PYONGYANG // North Koreans danced in the streets of their capital yesterday after the regime of Kim Jong-un fired a long-range rocket, defying international warnings and taking a big step forward in its quest to develop a nuclear-tipped missile.
The rocket launch will enhance the twentysomething Mr Kim's credentials at home a year after he took power following the death of his father, Kim Jong-il.
It is also likely to bring fresh sanctions and other punishments from the United States and its allies, which were quick to condemn the launch as a test of technology for a missile that could attack the US mainland. Pyongyang said it was merely a peaceful effort to put a satellite into orbit.
The White House called it a "highly provocative act that threatens regional security".
Even China, North Korea's closest ally, expressed "regret" that the launch went ahead "in spite of the extensive concerns of the international community", said the foreign ministry spokesman, Hong Lei.
India condemned the launch as it tested one of its own ballistic weapons, which were developed when the nation was a nuclear pariah itself.
"This unwarranted action ... has adversely impacted peace and stability in the Korean Peninsula," India's foreign ministry said.
The timing of the launch came as something of a surprise after Pyongyang had indicated technical problems might delay it. That it succeeded after several failed attempts was an even greater surprise.
"North Korea will now turn its attention to developing bigger rockets with heavier payloads," said Chae Yeon-seok, a rocket expert at South Korea's state-run Korea Aerospace Research Institute. "Its ultimate aim will be putting a nuclear warhead on the tip."
The Unha-3 rocket was launched just before 10am local time, and was detected heading south by a South Korean destroyer patrolling the Yellow Sea. Japanese officials said the first rocket stage fell into the Yellow Sea west of the Korean Peninsula. A second stage fell into the Philippine Sea farther south.
About an hour and a half after the launch, North Korea proclaimed it a success, prompting dancing in the streets. State media called it a "momentous event" in the country's scientific development.
It was a marked contrast to an attempted launch in April, which broke up soon after lift-off.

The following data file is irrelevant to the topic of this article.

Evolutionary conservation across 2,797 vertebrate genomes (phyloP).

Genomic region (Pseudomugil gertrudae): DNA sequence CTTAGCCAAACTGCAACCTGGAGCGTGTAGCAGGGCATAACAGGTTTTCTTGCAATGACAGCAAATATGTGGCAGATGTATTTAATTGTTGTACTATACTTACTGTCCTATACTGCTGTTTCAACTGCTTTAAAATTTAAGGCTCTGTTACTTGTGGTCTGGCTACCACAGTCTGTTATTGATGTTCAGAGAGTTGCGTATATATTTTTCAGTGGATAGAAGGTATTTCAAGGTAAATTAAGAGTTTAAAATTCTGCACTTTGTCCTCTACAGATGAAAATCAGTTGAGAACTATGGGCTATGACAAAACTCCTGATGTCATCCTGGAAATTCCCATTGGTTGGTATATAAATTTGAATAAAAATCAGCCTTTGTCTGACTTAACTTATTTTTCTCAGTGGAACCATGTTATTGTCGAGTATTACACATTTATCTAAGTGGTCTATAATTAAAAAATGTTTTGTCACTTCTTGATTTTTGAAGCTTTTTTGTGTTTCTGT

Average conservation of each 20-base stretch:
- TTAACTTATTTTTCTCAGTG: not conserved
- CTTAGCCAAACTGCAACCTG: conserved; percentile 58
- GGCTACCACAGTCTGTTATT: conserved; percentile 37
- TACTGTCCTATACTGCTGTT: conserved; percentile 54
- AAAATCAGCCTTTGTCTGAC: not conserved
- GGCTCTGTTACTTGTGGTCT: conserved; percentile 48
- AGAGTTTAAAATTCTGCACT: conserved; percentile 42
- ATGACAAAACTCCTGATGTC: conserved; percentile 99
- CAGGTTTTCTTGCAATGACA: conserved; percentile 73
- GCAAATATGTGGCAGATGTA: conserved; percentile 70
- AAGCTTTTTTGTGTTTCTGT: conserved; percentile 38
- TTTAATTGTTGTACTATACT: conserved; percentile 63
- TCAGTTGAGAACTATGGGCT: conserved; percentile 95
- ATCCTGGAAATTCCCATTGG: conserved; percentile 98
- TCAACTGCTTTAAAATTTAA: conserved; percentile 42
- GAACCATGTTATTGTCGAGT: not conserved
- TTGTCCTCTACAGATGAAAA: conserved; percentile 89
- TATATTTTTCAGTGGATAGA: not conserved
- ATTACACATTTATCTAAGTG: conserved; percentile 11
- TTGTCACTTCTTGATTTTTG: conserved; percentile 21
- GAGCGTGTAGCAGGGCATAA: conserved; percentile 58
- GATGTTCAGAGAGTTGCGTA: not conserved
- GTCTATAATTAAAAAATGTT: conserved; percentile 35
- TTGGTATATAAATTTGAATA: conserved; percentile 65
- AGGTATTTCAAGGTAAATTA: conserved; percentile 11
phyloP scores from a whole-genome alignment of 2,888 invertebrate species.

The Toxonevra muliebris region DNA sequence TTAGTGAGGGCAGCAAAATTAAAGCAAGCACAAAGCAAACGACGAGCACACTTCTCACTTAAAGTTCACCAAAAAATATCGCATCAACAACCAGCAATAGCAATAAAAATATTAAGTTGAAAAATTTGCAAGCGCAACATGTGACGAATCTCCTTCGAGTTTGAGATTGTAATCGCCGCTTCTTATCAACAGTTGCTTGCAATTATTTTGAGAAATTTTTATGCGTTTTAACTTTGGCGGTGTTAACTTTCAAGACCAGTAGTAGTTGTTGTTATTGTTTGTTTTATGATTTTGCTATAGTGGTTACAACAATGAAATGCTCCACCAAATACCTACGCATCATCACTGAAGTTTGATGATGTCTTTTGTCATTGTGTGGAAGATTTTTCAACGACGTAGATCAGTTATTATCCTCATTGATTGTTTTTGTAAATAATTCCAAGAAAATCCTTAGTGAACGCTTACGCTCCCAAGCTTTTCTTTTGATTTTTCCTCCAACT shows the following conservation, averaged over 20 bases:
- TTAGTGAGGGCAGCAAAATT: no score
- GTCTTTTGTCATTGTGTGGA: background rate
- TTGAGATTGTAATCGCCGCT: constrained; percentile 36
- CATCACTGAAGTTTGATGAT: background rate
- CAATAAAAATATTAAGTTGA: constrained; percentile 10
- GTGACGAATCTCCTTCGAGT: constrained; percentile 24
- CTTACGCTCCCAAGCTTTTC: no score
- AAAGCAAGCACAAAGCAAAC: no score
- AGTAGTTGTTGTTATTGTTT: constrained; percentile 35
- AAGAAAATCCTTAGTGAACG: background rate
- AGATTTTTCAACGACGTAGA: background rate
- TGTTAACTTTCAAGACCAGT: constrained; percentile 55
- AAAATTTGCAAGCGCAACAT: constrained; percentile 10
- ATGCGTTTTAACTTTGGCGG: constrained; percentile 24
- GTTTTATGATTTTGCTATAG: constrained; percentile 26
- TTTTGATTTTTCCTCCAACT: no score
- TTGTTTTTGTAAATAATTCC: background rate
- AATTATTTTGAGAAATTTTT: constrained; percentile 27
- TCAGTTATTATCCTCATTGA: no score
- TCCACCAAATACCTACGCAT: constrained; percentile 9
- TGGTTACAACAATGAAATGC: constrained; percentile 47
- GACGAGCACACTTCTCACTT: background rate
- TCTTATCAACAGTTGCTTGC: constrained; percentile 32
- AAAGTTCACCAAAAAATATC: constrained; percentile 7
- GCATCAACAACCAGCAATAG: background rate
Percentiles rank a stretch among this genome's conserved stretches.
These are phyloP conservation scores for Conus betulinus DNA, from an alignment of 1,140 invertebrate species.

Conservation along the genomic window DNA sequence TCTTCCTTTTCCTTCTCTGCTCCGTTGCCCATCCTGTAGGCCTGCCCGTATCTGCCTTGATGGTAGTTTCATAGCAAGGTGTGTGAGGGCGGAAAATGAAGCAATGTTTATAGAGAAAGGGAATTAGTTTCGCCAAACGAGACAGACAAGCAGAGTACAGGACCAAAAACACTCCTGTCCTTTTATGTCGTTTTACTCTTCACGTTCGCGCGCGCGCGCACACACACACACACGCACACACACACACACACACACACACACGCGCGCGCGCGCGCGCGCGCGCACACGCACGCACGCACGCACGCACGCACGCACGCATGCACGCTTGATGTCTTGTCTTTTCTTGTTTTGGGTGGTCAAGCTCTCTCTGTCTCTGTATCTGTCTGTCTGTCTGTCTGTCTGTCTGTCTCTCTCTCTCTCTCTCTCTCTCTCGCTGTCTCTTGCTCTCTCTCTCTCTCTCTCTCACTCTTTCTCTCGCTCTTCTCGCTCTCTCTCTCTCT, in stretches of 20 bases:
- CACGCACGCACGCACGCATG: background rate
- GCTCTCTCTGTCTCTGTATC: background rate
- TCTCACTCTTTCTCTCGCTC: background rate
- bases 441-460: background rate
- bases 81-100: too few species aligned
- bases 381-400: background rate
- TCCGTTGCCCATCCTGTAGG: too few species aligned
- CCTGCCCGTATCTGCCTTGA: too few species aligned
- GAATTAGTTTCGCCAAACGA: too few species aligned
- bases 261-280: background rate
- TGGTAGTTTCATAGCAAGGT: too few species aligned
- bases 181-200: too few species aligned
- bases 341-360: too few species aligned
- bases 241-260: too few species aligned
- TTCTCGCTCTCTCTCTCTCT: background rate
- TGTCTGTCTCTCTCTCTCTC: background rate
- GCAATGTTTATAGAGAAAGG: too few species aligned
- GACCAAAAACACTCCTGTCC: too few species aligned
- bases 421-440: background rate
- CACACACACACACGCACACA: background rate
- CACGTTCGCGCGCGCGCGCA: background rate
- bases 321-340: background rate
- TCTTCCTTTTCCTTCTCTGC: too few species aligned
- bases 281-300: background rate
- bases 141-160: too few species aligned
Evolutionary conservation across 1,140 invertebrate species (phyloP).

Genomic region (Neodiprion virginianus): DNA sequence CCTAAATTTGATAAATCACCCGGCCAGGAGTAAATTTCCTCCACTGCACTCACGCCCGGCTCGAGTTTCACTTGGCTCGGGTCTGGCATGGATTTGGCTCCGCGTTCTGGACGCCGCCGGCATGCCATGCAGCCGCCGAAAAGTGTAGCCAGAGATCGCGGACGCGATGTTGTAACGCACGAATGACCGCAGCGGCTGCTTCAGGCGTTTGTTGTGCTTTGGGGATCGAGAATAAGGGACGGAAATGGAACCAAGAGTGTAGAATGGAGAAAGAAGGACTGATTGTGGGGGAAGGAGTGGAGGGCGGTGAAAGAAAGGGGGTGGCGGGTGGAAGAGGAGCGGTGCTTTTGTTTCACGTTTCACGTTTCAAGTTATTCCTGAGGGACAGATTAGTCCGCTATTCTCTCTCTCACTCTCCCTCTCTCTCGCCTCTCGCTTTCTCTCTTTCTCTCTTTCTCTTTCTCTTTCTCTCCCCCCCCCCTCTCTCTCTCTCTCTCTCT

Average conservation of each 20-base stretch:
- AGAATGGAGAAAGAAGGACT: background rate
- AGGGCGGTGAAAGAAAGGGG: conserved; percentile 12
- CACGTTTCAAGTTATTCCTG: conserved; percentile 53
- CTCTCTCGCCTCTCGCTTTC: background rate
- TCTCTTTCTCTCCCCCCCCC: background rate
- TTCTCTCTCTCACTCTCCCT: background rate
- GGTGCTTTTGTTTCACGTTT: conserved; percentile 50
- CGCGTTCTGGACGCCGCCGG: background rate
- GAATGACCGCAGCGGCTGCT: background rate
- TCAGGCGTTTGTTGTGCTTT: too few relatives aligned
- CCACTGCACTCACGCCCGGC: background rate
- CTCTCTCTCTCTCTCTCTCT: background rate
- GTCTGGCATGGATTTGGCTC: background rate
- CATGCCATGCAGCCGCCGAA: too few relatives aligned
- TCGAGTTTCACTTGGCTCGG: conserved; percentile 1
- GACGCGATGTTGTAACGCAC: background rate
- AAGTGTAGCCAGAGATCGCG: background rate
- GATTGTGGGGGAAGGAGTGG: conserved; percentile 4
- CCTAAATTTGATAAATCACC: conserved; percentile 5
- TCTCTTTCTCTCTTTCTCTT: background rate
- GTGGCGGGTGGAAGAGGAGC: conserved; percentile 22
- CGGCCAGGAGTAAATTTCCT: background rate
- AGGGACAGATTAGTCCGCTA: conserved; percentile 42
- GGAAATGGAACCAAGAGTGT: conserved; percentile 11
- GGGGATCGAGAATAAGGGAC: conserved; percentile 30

Guests and workers at a hotel bar in Pyongyang applauded as they watched the announcement by a female newsreader. Vehicles mounted with loudspeakers drove around the capital announcing the news.
Pyongyang resident Ham Myong-son said he felt "proud to have been born a Korean", and Mun Su-kyong, a dancer dressed in bright traditional clothes, said the launch was something to "boast to the world".
"How happy would our general have been," said Rim Un-hui, referring to Kim Jong-il, who died last year. "I'm confident that our country will be stronger and more prosperous under the leadership of Kim Jong-un."
In reality, the launch could leave Pyongyang even more isolated if the US, South Korea and Japan pursue fresh United Nations sanctions against the North. The UN Security Council was meeting behind closed doors yesterday to discuss its response to the launch.
The timing of the rocket test seems full of symbolism.
It may have been timed to commemorate the first anniversary of Kim's December 17 death and the close of his son's first year as supreme leader. It also closely aligns with next week's South Korean presidential election, and parliamentary elections in Japan, another long-time enemy nation.
Politically, it also sends a powerful message to the world.
Rocket tests are seen as crucial to advancing North Korea's nuclear ambitions.
Pyongyang is thought to have a handful of rudimentary nuclear bombs, but experts believe it lacks the ability to make a warhead small enough to mount on a missile that could threaten the United States.